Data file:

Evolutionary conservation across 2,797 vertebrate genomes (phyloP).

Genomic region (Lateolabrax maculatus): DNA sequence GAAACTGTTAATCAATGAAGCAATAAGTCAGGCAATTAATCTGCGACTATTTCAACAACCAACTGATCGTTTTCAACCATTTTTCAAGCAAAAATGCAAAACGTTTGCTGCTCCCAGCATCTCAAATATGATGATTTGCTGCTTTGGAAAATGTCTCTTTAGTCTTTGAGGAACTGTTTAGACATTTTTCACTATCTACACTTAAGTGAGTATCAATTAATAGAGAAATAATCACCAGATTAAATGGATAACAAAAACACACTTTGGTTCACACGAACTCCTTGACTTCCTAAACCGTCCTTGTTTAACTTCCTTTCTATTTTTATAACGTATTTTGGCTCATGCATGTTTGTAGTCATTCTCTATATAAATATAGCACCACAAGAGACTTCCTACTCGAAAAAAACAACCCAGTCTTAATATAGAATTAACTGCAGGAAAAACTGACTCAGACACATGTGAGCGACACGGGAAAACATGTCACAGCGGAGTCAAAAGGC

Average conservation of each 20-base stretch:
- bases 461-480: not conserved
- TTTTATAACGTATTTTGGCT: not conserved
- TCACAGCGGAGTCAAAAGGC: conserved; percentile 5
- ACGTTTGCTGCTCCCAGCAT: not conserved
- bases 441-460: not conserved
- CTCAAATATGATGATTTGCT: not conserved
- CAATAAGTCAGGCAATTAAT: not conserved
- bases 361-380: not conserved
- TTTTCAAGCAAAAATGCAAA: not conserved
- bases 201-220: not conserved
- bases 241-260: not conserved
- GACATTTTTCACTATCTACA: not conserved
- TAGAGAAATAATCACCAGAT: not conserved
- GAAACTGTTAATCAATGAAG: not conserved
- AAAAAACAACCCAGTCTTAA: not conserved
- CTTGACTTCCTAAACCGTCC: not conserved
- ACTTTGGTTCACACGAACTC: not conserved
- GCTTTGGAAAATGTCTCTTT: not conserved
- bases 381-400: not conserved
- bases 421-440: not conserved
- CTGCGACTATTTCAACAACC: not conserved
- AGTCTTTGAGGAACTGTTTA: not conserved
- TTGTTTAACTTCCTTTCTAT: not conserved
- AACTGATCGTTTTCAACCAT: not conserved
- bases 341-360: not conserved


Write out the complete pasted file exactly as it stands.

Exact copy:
Evolutionary conservation across 2,797 vertebrate genomes (phyloP).

Genomic region (Lateolabrax maculatus): DNA sequence GAAACTGTTAATCAATGAAGCAATAAGTCAGGCAATTAATCTGCGACTATTTCAACAACCAACTGATCGTTTTCAACCATTTTTCAAGCAAAAATGCAAAACGTTTGCTGCTCCCAGCATCTCAAATATGATGATTTGCTGCTTTGGAAAATGTCTCTTTAGTCTTTGAGGAACTGTTTAGACATTTTTCACTATCTACACTTAAGTGAGTATCAATTAATAGAGAAATAATCACCAGATTAAATGGATAACAAAAACACACTTTGGTTCACACGAACTCCTTGACTTCCTAAACCGTCCTTGTTTAACTTCCTTTCTATTTTTATAACGTATTTTGGCTCATGCATGTTTGTAGTCATTCTCTATATAAATATAGCACCACAAGAGACTTCCTACTCGAAAAAAACAACCCAGTCTTAATATAGAATTAACTGCAGGAAAAACTGACTCAGACACATGTGAGCGACACGGGAAAACATGTCACAGCGGAGTCAAAAGGC

Average conservation of each 20-base stretch:
- bases 461-480: not conserved
- TTTTATAACGTATTTTGGCT: not conserved
- TCACAGCGGAGTCAAAAGGC: conserved; percentile 5
- ACGTTTGCTGCTCCCAGCAT: not conserved
- bases 441-460: not conserved
- CTCAAATATGATGATTTGCT: not conserved
- CAATAAGTCAGGCAATTAAT: not conserved
- bases 361-380: not conserved
- TTTTCAAGCAAAAATGCAAA: not conserved
- bases 201-220: not conserved
- bases 241-260: not conserved
- GACATTTTTCACTATCTACA: not conserved
- TAGAGAAATAATCACCAGAT: not conserved
- GAAACTGTTAATCAATGAAG: not conserved
- AAAAAACAACCCAGTCTTAA: not conserved
- CTTGACTTCCTAAACCGTCC: not conserved
- ACTTTGGTTCACACGAACTC: not conserved
- GCTTTGGAAAATGTCTCTTT: not conserved
- bases 381-400: not conserved
- bases 421-440: not conserved
- CTGCGACTATTTCAACAACC: not conserved
- AGTCTTTGAGGAACTGTTTA: not conserved
- TTGTTTAACTTCCTTTCTAT: not conserved
- AACTGATCGTTTTCAACCAT: not conserved
- bases 341-360: not conserved